Best Vermont town for a 3-day stay?

I’m getting married in September and we’re going away for a few days’ honeymoon (we’re postponing something more extensive until a later date). We want to stay in a town in Vermont where there are things to do in town (i.e. a few good restaurants within walking distance, maybe a book store, art gallery, nice park, etc.). Not a big city, not a really tiny town with nothing to do, not in the isolated countryside.

What are some favorite towns? And if you have a favorite B&B in the town, what would that be?

Heh, that’s not really a problem. Burlington is the “Big City” in VT with something like 40k people. And it’s probably the place to go if your looking for museums, restaurants and art galleries (Shelburne Farms and Museum are a few miles south and fun to visit, and there’s a lot of restaurants and music in town) and the like. It’s not up in the mountains, so if you’re going mainly to hike then I’d choose Montpelier or one of the towns up in the center of the state, but really anywhere that isn’t Burlington is going to be a “tiny town” by most peoples measures. And there are plenty of nice natural areas near Burlington.

Springfield!! It’s a hell of a town!
Is your SO a Simpsons fan? Springfield, Vermont won the “official city” contest. Scroll down and see on Wikipedia that a notable resident is former Senator Ralph Flanders…

Burlington an Bennington would be my votes. Burlington for “stuff to do” and Bennington for historical and outdoor stuff.

Burlington seems like the only answer, given your criteria.

I’ll go along with Burlington too, but if you want to revise your criteria a bit, and enjoy more scenery and atmosphere, think about Stowe or Woodstock. Small but charming, great scenery, and nothing is all that far away from any other place in the Green Mountain State.

If you stay at either village, drive toward the other on Rt 100 and really see the beauty of the state.

I’ll recommend the Inn at Essex, which adjoins the New England Culinary Institute restaurants, as a great place to stay. It is part of the “Greater Burlington Metro Area”. Here’s the web addresss http://vtculinaryresort.com/

Brattleboro and Manchester seem to also come close to the OP’s criteria. I can’t really speak to any B&B’s in Manchester (although I think the Inn at Ormsby Hill has a good repuation). In Brattleboro, the Forty Putney Road B&B is a good one, and the Latchis has a very convenient location.

I don’t know Bennington well enough to speak on it, and have never been as far north as Burlington.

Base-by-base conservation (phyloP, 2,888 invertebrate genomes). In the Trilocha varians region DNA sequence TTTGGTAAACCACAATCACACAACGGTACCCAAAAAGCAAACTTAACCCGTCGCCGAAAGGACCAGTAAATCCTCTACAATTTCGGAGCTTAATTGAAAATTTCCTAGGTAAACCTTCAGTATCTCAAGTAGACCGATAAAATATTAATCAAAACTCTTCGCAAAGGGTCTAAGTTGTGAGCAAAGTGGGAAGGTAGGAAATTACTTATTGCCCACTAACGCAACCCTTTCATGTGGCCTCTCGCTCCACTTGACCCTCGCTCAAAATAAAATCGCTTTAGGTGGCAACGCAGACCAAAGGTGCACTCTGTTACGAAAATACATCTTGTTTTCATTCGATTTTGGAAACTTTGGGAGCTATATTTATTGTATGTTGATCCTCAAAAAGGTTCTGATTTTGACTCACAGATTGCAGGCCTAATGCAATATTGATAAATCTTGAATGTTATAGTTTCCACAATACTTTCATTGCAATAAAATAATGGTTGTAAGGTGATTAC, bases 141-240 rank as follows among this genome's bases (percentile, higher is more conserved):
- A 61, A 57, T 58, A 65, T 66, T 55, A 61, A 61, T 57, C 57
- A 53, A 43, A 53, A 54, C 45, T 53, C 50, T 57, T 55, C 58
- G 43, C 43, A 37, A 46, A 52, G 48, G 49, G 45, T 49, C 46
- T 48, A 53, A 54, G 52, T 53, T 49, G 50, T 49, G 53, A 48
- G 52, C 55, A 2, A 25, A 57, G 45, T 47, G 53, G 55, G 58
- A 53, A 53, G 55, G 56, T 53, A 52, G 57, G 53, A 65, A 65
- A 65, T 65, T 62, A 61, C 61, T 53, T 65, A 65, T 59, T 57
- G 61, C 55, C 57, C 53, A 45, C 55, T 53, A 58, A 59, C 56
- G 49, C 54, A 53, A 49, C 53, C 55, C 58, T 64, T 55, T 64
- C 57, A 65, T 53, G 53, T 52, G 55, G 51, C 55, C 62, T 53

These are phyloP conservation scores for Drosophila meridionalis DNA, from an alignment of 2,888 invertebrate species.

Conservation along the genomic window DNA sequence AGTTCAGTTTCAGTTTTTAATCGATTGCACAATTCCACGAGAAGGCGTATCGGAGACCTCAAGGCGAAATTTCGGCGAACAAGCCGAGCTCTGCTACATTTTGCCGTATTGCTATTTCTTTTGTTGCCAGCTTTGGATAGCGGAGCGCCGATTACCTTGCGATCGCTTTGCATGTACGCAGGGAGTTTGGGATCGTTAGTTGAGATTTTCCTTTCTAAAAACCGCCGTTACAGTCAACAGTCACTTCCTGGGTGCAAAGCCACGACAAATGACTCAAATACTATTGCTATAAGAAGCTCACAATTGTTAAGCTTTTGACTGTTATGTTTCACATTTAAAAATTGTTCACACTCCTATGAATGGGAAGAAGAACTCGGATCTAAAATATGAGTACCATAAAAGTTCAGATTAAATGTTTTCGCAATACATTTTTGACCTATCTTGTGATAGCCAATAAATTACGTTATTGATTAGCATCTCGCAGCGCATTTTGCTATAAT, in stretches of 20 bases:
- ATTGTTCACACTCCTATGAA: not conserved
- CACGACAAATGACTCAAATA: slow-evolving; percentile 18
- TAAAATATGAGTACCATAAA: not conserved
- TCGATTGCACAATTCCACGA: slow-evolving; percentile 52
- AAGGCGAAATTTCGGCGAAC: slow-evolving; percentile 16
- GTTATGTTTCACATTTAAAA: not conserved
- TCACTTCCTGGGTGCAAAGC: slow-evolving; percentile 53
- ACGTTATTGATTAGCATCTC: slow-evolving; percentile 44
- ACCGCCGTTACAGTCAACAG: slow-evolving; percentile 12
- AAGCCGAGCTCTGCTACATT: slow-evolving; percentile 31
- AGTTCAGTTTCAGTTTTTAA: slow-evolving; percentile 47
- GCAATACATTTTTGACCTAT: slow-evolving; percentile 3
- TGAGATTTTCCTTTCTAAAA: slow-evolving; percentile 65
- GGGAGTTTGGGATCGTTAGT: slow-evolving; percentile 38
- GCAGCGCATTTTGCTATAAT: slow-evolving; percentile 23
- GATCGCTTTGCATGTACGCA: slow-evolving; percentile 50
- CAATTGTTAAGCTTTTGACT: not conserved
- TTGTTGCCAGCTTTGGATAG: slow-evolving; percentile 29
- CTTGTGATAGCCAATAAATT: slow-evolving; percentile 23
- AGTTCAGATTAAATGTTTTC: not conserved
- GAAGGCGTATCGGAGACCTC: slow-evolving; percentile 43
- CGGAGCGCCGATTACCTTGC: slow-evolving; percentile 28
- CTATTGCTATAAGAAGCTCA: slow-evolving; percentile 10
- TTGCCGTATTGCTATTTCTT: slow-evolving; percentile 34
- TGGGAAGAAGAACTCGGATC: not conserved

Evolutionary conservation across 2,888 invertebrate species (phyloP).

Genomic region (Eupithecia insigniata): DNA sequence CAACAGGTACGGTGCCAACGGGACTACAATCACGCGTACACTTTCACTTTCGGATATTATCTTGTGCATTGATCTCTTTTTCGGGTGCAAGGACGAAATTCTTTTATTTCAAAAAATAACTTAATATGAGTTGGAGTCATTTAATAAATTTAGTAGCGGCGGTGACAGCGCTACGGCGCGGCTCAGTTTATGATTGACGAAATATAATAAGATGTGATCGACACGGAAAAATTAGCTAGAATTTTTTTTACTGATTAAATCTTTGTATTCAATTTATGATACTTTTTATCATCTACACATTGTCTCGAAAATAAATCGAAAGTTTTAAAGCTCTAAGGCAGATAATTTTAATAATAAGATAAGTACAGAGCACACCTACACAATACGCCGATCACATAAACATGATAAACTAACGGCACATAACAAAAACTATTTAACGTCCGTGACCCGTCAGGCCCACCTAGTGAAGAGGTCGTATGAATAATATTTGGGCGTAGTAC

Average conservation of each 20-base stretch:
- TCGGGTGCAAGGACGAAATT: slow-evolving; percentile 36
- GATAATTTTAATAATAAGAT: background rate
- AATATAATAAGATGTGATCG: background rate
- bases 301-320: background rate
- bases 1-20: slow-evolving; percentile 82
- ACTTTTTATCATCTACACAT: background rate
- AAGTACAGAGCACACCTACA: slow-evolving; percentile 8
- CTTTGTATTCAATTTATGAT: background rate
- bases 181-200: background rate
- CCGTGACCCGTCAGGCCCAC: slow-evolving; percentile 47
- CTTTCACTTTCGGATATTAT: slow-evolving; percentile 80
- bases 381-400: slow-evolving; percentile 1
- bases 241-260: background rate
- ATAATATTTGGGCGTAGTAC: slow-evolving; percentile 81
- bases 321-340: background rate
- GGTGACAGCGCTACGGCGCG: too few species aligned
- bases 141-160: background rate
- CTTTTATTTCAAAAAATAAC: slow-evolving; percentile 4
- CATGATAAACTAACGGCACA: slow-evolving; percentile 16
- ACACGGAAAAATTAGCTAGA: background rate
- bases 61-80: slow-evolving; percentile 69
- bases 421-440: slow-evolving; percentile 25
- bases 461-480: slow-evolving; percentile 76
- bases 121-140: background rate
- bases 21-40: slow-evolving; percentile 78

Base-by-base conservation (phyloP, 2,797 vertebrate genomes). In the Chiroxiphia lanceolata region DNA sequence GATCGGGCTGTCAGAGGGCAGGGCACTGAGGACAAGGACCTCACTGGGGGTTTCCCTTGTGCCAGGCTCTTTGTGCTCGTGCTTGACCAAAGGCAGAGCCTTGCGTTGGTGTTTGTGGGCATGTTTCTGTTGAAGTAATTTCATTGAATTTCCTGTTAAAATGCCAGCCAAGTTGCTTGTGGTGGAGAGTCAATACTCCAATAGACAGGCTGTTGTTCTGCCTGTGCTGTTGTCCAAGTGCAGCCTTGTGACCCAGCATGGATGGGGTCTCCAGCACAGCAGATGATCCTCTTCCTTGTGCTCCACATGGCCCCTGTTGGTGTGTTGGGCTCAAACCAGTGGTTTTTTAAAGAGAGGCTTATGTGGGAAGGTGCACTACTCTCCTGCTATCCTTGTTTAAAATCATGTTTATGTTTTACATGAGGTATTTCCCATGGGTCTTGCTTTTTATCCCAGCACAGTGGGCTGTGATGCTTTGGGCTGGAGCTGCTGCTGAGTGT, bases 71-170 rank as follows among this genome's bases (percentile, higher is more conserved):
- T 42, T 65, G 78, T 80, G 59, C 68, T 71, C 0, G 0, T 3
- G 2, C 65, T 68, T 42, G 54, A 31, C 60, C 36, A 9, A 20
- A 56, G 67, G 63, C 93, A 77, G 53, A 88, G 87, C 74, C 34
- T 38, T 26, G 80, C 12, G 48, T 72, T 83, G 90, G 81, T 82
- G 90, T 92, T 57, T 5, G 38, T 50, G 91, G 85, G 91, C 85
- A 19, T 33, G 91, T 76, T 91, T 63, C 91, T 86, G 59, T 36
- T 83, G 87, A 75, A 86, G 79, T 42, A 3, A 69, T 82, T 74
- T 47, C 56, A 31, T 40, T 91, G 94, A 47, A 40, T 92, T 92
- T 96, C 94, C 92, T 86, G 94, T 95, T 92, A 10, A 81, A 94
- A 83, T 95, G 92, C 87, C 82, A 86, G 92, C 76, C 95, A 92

Thanks for the ideas, everyone. We decided to stay in Woodstock for 3 nights. The B&B we chose sounds really nice.

Las Vegas.

If you’d hadn’t already decided on Woodstock, I’d suggest Burlington, if only because the Ben & Jerry’s factory (with a factory tour and free samples) is not very far away. But it’s only an hour or so from Woodstock, so you could still visit.

Oh we LOVE Ben & Jerry’s, I’m sure we’ll take a little trip up there!!

Frankly, VT is small enough that no matter where you stay, you can see pretty much the whole thing. I would have recommended Burlington, but you already decided on Woodstock, which is a bit too small, IMO, but pretty nonetheless. Make sure you swing by Montpelier at some point. The Lake Champlain islands are also a nice drive.

Oo, Woodstock is a good spot in itself and for day trips. If you like fun housewares, may I suggest Aubergine, right off the green and downstairs.

For casual but yummy food, try the Mountain Creamery. I had the Vermonty-Cristo (French toast, ham, cheese, with a maple syrup dip) and was in heaven.

If you like Stephen Hunek’s art (The Dog Chapel, My Dog’s Brain), go to the gallery there.

There’s also a cool yarn store, Whippletree, on Central Street.

I was going to suggest Woodstock but you already picked it and that is great. It is one of the prettiest small towns in the U.S. and has plenty to do around. See the nearby Quiche (sp?) Gorge.

Yep, Quechee Gorge (there’s a gradual trail down to the water; feel free to take a dip), and on the way through stop at Simon Pearce. Beautiful glass and other crafts, and they serve an excellent lunch overlooking the mill waterfall. There’s also a diner at the shopping area at Quechee Gorge that’s been rehabbed as a Farmer’s Diner striving to use mostly locally-grown foodstuffs.

His website doesn’t seem to list it, but there is a Woodstock locationright on Central Street.